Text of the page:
KENYA: Dysentery outbreak kills 13 children in northeast
NAIROBI, 16 May (IRIN) -

An outbreak of dysentery in northeastern Kenya's Mandera District has claimed the lives of 13 children over the past two weeks, health officials said on Tuesday, blaming the epidemic on contamination of water sources during the current rainy season, which follows a severe drought in the remote, arid area.

"Ten of the children died in the villages. They did not even make it to health centres," said James Kisia, a doctor who heads the health section at Kenya Red Cross Society (KRCS). He said all the fatalities had occurred in the Kotulo area of El Wak division in southern Mandera. Several cases had also been reported in Rhamu division in the northern area of the district.

Thousands of livestock in Mandera and the neighbouring Wajir districts died during the drought, and the fields were littered with rotting carcasses when the rains started to fall.

"Many of the carcasses were washed into water pans, where they created a good environment for bacteria to breed. Human waste also flowed into the water, which was subsequently used by the people," said Kisia, noting that communities in the affected area - most of them nomadic pastoralists - had few latrines, a fact that created a major sanitation problem, especially during the rainy season.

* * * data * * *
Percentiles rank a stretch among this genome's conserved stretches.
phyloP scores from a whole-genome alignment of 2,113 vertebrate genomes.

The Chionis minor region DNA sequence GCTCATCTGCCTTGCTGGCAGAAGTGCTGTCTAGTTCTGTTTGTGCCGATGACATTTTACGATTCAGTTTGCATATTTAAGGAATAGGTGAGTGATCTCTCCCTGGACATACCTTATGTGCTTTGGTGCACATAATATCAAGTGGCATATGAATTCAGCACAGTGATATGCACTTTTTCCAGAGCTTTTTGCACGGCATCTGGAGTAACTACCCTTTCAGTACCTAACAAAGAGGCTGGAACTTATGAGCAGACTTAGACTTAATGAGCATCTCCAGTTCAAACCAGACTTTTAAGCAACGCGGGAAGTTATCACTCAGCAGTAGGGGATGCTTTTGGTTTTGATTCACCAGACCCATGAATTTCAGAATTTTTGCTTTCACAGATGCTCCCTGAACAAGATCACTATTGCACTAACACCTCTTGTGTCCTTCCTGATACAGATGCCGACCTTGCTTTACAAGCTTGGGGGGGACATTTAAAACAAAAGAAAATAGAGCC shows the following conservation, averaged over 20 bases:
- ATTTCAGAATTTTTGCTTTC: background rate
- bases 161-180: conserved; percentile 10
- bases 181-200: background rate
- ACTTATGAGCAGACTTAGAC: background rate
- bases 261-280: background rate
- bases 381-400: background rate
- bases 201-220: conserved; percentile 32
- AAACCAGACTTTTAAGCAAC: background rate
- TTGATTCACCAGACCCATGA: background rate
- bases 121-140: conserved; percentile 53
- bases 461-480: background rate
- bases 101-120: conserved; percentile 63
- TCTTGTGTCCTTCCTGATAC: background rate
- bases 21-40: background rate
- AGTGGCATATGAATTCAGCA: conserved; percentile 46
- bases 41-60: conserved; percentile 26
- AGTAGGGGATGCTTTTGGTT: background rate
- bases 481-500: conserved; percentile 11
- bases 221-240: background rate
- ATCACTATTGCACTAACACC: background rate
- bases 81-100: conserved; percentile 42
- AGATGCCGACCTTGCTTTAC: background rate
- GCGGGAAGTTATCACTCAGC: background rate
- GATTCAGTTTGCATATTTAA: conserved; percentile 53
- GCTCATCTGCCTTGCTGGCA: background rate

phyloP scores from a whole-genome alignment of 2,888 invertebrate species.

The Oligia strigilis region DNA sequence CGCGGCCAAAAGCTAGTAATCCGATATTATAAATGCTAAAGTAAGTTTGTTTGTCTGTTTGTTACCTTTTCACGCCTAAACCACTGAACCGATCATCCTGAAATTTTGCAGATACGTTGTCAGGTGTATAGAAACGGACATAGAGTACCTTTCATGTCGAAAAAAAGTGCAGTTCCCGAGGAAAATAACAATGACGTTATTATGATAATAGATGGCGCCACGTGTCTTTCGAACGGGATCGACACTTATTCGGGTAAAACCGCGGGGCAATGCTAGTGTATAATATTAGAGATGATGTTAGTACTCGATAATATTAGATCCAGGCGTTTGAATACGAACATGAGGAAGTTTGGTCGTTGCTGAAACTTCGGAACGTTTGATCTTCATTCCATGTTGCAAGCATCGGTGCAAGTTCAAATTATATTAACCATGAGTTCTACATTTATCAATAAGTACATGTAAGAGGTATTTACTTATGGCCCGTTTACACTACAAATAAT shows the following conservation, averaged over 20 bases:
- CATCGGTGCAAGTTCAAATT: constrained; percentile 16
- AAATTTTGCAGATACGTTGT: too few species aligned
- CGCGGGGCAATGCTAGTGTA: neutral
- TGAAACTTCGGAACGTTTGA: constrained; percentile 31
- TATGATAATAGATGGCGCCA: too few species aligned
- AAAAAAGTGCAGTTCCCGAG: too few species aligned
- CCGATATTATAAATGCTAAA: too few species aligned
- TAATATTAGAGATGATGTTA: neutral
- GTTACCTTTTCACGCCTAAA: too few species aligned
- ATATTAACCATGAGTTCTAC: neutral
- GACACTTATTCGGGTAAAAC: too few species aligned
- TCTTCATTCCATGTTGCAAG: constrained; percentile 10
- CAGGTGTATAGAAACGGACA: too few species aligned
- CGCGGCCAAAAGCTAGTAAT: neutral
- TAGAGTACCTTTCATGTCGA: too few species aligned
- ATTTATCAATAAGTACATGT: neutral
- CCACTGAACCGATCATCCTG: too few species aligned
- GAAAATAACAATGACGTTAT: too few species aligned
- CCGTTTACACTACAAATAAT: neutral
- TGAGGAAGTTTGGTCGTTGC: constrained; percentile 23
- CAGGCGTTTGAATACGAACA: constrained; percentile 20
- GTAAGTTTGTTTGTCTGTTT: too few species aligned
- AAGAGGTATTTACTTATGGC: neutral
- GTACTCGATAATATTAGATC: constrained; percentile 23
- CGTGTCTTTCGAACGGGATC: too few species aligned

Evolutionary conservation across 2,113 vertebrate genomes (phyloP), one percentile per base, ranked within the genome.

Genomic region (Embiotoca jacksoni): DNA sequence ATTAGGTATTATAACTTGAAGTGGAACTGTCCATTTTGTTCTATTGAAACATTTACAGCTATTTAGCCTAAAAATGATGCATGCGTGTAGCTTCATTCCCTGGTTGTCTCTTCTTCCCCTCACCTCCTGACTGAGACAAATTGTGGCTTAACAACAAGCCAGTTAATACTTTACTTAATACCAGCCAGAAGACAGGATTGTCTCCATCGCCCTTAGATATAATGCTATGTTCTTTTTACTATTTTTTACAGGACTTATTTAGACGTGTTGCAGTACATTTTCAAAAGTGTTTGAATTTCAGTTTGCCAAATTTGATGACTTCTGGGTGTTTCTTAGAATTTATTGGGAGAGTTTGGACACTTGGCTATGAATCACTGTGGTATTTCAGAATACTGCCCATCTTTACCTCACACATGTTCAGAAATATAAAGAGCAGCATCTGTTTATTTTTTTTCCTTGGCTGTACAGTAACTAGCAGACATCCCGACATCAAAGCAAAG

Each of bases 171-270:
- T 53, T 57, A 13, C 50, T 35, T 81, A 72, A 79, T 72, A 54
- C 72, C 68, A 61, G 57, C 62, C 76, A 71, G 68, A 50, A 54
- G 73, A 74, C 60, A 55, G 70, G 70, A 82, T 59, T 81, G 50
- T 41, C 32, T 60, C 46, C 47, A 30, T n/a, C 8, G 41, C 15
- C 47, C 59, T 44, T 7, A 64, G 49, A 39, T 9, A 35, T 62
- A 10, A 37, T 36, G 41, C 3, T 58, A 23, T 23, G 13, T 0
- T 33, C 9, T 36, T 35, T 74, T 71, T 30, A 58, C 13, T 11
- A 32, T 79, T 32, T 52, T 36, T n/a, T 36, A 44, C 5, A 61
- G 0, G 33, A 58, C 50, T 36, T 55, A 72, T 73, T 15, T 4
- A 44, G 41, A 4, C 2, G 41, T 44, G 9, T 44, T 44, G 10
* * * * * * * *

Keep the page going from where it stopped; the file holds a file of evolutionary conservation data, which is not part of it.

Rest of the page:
Most of the children died of dehydration, as dysentery causes severe diarrhoea and vomiting.

Kisia said the KRCS has sent two vehicles loaded with medical kits and water purification tablets to the affected villages. Four nurses, two public health officers and a team leader had also been dispatched to the area to work with local health officials attempting to contain the outbreak.

In its hygiene and sanitation public awareness campaign, KRCS is targeting the parents of an estimated 52,000 children under the age of five in Mandera. Children under five were the most vulnerable to the disease because they were more likely to drink contaminated water, Kisia said.

Symptoms of bacteria-caused dysentery infection include abdominal cramps, frequent small volume bloody stools and mucoid discharge. It is transmitted from person to person and outbreaks are associated with low standards of sanitation and hygiene.